His session started out, almost immediately, with an “active learning” exercise. On the one hand this was nice in that I met a faculty member in Animal Biology whom I did not know and we got along well. She lectures in our very large auditorium (Foellinger) and uses the campus Learning Management System (WebCT Vista) and seemed to be doing well with these, which was good to hear. And she is the product of public Higher Education, having been an undergrad at the University of Michigan, though she grew up in Illinois. We shared experiences about a teacher who really shaped us in our thinking (that was what we were tasked to do) and in the process I learned that she knew her career path as a scientist early on in her college career, certainly by the time she took organic chemistry as a sophomore. I wouldn’t have noted that except that I asked my own students this same question earlier in the week and they too seemed locked into a career path and most of them were freshmen. Ironically, the only student who expressed uncertainty on this point is a junior.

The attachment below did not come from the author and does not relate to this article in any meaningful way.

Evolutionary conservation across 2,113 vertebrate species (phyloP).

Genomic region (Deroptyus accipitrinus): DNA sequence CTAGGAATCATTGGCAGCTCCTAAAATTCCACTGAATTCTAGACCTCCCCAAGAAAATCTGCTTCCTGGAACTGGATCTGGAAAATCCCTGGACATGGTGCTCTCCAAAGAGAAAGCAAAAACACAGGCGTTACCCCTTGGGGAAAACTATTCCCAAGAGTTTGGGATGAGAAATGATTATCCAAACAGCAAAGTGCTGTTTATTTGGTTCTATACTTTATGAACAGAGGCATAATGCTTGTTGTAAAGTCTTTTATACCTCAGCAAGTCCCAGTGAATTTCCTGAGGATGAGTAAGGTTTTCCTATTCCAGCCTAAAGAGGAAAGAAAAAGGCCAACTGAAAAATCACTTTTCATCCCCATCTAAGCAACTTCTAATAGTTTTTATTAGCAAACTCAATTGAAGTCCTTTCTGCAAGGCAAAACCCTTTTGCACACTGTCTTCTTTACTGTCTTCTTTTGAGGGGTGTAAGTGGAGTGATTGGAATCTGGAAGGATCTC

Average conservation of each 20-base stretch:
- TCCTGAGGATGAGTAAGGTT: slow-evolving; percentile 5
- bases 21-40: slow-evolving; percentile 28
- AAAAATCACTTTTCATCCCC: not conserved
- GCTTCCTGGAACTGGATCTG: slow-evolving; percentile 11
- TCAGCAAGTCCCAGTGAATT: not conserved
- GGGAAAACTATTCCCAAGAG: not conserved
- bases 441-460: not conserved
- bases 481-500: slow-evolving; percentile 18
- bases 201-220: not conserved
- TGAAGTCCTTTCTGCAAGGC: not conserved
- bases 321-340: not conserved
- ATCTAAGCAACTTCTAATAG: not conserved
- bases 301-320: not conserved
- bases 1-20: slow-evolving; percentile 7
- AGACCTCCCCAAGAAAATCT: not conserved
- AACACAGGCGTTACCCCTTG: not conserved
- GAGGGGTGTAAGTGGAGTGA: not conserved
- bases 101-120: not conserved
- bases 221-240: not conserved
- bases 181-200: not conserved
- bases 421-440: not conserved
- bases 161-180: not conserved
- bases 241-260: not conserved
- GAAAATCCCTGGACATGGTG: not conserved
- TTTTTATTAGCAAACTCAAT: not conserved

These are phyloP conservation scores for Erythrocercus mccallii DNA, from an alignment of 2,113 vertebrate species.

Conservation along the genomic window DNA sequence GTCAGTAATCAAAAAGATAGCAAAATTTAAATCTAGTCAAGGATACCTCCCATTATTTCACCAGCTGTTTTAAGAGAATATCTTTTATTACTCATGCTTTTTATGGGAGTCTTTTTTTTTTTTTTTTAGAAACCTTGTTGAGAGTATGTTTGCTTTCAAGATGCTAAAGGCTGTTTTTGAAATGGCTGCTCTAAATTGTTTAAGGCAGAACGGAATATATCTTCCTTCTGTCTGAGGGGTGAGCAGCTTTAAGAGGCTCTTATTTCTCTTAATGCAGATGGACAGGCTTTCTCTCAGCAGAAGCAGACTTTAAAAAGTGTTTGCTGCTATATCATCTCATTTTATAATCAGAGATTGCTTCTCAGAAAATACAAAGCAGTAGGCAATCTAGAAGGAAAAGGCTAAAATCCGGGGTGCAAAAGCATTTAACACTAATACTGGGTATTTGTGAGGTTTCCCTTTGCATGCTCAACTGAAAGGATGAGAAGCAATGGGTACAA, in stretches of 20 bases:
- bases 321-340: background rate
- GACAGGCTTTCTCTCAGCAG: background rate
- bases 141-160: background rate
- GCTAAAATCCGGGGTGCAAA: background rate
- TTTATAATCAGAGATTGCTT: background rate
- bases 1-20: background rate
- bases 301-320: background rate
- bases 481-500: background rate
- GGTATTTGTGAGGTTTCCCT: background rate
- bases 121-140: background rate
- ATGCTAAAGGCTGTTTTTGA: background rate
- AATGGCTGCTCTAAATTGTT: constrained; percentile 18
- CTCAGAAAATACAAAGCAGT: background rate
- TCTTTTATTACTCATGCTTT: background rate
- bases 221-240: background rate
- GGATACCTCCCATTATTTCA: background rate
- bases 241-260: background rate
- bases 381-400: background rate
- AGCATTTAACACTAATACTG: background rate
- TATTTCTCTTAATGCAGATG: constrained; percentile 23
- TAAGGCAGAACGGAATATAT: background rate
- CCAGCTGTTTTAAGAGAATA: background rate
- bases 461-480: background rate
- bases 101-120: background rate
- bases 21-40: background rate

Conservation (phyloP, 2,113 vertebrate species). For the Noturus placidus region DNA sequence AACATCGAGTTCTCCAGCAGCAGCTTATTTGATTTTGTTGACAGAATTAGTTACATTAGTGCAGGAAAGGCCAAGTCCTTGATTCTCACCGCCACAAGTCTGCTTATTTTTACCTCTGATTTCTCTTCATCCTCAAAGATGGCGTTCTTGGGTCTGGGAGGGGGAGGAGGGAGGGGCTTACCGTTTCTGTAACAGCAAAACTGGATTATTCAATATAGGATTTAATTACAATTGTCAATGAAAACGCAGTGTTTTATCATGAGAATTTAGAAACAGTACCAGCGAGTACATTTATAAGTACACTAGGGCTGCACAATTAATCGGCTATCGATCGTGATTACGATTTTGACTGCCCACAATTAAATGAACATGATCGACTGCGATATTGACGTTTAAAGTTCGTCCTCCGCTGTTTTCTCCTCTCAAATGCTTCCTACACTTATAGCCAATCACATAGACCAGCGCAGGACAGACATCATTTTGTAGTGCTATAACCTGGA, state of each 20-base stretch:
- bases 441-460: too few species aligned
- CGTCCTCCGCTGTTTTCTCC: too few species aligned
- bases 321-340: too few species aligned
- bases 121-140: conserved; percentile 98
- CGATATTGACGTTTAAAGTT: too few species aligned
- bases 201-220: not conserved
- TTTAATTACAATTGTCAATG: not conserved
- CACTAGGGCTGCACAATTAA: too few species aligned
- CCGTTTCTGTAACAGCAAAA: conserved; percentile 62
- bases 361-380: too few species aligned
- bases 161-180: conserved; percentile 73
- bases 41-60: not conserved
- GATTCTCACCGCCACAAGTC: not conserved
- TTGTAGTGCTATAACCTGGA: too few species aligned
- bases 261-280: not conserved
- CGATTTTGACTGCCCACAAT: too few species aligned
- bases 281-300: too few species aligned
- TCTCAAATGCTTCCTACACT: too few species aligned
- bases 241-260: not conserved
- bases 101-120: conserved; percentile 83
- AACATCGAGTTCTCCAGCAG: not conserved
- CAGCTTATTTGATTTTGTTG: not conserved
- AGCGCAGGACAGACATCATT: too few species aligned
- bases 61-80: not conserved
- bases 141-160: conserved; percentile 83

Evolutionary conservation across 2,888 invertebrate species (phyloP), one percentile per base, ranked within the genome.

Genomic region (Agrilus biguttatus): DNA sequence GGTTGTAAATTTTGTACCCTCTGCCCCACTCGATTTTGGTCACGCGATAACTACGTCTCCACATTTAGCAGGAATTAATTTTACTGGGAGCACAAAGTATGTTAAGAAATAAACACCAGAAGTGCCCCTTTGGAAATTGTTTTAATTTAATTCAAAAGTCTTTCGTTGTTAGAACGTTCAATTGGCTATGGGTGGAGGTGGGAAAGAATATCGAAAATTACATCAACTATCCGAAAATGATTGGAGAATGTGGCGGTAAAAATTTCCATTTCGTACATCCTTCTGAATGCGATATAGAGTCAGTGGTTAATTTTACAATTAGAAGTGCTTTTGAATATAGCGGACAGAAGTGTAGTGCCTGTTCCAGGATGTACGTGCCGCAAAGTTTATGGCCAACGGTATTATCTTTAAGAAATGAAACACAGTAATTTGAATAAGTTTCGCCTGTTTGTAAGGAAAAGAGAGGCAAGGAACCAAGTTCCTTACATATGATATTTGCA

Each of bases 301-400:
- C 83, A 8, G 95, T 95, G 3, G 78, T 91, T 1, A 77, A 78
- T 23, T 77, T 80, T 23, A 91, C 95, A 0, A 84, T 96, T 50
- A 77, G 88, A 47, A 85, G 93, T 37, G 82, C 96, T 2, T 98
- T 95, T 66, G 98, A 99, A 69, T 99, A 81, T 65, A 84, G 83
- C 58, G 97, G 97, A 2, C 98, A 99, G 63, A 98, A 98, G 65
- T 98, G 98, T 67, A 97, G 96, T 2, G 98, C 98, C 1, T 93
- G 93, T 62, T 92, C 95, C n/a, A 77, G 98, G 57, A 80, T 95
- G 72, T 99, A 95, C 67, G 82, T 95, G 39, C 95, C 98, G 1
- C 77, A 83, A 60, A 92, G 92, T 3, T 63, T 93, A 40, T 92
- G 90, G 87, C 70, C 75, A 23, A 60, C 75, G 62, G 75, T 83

I’ve had a love-hate relationship with active learning. I can see the benefit as a “warm up” activity to get those in the audience ready for what the presenter has to say. And I will concede that in the context of the Retreat, where the presenter had not addressed the audience before, it was a way to level the playing field in terms of audience expectations, getting those in attendance more in tune with what the presenter had to say. But because I still believe in and cherish the necessity of “head scratching” to come to a deeper understanding of what is going on and because that reflection typically needs to occur outside of class when the student is alone and able to concentrate and follow the flow of his own ideas and because nobody seems to be promoting head scratching nowadays as a necessary component to learning, somehow conveying instead that either it is all quick hitter in getting the ideas out or if not that then group brain storming suffices, so instructors should fix their attention on promoting either the quick hitter or the brain storming and God forbid they ask something really hard that won’t be able to be addressed these other ways, I feel we’ve been leading faculty down the wrong path. The hard problems have to be there. Learning depth of understanding and how to penetrate from the surface has to be there. And getting stuck while working on hard problems definitely has to be there. Learning not to abandon ship but rather to develop persistence and that ultimately this produces invention and alternative ways to approach the issue, this is the key.